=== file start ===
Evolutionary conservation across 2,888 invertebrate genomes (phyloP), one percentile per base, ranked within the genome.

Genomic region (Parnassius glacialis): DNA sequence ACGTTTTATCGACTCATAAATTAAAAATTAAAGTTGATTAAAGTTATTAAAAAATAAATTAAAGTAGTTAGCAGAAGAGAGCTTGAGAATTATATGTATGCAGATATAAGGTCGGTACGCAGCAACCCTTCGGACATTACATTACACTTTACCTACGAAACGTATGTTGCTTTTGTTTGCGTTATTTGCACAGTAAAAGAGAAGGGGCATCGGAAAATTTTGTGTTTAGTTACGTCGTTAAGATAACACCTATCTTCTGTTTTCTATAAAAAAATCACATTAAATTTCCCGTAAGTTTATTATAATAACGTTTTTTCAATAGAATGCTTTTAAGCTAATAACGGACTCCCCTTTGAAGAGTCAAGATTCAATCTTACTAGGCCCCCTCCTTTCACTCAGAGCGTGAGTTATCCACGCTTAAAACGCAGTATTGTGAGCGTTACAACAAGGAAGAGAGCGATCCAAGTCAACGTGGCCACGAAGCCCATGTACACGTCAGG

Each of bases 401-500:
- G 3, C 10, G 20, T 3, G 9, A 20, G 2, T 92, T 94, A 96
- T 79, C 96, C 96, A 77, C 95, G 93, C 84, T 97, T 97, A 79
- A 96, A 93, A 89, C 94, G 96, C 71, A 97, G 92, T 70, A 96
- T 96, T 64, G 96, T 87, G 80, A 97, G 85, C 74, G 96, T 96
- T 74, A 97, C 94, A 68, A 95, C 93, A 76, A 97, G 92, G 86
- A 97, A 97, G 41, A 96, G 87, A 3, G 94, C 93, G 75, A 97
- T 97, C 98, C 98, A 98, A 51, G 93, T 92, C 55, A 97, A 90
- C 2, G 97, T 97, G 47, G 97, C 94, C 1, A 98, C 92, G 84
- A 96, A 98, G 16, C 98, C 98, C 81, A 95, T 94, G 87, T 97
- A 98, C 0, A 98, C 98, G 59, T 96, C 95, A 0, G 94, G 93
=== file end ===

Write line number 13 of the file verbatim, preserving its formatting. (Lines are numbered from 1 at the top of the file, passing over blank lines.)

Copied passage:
- A 98, C 0, A 98, C 98, G 59, T 96, C 95, A 0, G 94, G 93